A member asked over 7 years ago

Custody of my daughter

I divorced 10 years ago due to discrimination and religion.
We married and had a daughter in Vietnam in 2000. To avoid my wife's family's threats of killing, we had to stay in Vietnam. After our daughter was born, my ex-wife tried go back to her Muslim family in Perth and be accepted again if I agreed to convert to be a muslim. I was a sponsored immigrant to Australia. Then there was lots of troubles lead us to be separated.
My daughter has a muslim name without my surname for 10 years. My daughter is living with my ex-wife. She is married again and has 3 other kids. Now my daughter wants to move to live with me in Sydney. She is 15 years old now. What should I do?

Law Advisor Research Team
Researchers at LawAdvisor

Hi there. Under Australian law, each parent has parental responsibilities for their children until they reach 18 years old. This means you have a legal right and responsibility to be involved in the parenting arrangements for your child until this age.

The law say that you must try to agree on parenting arrangements with your ex-wife. You should try negotiating a new parenting plan for your daughter with your ex-wife, either informally or via a family dispute resolution service provided by the Australian Government (www.familyrelationships.gov.au).

If, and only if, these measures are unsuccessful, you can apply to the Family Court or Federal Circuit Court for a parenting order. A parenting order sets out the parenting arrangements for your child, such as who the child will live with, how much time they will spend with each parent, the allocation of parental responsibility, how the child will communicate with each parent, and any other aspect of the child’s care and wellbeing. In making a parenting order, the court must be satisfied that the order is in the best interests of the child.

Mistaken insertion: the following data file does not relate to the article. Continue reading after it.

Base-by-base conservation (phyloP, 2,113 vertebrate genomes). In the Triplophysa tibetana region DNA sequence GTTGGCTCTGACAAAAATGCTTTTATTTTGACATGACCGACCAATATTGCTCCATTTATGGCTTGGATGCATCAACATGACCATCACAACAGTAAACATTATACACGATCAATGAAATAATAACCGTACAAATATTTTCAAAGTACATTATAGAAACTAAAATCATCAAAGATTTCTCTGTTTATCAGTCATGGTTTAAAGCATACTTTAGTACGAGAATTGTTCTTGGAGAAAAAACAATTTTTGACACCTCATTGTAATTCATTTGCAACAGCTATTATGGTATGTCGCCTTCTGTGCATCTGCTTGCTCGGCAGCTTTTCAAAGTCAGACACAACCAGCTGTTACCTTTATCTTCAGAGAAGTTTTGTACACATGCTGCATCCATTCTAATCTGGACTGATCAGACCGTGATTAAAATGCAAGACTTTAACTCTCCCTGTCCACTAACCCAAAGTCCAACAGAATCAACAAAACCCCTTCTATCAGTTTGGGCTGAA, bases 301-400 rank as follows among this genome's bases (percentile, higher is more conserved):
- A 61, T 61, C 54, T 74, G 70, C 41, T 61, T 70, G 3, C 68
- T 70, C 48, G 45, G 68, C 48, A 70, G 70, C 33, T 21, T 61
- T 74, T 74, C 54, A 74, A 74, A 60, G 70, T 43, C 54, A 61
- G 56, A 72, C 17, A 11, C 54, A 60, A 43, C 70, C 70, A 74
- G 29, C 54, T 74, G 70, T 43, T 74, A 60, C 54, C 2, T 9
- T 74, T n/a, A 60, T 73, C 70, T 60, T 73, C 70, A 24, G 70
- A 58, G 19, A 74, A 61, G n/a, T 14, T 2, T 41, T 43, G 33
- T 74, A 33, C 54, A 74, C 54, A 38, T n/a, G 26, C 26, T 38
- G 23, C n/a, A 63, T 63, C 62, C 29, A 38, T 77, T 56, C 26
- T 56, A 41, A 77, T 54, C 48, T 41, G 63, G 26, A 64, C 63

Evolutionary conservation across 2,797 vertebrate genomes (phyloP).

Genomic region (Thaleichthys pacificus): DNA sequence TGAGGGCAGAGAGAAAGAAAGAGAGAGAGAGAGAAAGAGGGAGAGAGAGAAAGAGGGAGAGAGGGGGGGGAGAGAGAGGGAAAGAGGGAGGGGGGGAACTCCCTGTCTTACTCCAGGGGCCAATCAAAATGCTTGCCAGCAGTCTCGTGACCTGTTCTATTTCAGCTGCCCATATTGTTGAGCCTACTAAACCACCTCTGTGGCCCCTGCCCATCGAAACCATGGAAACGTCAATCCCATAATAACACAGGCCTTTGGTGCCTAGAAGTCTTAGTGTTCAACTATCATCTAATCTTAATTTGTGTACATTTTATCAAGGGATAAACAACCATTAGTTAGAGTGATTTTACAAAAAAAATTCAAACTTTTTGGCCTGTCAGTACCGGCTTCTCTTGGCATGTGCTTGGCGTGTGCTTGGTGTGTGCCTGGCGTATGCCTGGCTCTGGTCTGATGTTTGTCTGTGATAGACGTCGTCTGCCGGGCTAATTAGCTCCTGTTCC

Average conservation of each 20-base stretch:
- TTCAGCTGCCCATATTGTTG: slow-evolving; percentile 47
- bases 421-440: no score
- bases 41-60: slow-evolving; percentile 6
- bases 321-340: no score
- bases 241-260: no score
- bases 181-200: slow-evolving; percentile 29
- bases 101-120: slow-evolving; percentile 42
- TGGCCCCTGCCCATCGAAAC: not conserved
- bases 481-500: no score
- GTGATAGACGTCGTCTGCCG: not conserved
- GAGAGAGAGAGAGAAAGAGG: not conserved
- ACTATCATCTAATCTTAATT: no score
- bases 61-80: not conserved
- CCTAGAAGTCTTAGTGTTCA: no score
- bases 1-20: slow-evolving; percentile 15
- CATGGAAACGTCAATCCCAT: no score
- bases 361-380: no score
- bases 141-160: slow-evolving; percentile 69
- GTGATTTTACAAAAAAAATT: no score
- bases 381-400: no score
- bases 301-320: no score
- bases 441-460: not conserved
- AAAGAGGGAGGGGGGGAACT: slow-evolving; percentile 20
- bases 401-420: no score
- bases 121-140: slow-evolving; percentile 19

If your daughter is mature enough to express her own opinions about her living situation, she will be given an opportunity to present her views to the court. An Independent Children’s Lawyer may be appointed by the court to ensure her views are properly represented in the proceedings.

A parenting order is legally binding, which means that both parents must comply with any conditions in the order, otherwise penalties may apply.

Suggested way forward

You should consider negotiating a new parenting arrangement with your ex-wife and daughter, either directly or through a dispute resolution service. If this is unsuccessful, you can apply to court for formal parenting orders. You should consider speaking to a family lawyer who can advise you on the best course of action. By pressing the “Consult a Lawyer” button, LawAdvisor can help you search for experienced lawyers and obtain fee proposals for their services. Costs for legal advice and representation will vary between providers based on experience and the scope of services.

Answered over 7 years ago   Legal disclaimer


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